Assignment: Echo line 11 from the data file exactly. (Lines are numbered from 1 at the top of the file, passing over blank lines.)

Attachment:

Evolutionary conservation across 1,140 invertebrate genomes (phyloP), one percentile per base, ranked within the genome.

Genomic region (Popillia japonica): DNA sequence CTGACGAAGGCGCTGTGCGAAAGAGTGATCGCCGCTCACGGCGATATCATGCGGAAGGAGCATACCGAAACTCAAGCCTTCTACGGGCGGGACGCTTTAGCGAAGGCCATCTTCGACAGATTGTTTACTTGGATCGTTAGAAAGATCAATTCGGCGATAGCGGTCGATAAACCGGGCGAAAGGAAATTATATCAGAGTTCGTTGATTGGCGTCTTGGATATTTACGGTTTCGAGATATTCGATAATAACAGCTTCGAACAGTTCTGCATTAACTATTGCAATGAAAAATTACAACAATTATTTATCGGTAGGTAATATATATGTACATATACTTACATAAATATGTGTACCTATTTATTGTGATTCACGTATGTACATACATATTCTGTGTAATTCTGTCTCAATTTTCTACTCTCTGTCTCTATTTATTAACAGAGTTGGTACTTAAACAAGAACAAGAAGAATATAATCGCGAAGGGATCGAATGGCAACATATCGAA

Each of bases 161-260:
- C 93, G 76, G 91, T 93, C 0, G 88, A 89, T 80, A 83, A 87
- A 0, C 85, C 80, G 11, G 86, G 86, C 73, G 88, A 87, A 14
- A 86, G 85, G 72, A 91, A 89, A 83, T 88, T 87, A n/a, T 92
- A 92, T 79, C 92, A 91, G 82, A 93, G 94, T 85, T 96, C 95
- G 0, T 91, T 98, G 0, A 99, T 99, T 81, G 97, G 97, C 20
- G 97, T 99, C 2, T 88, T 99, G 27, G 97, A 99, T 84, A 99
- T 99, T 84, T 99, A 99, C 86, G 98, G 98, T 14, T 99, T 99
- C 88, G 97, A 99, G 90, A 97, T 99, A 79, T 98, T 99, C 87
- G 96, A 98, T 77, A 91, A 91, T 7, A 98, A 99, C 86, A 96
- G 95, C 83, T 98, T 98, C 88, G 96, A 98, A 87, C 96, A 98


- C 88, G 97, A 99, G 90, A 97, T 99, A 79, T 98, T 99, C 87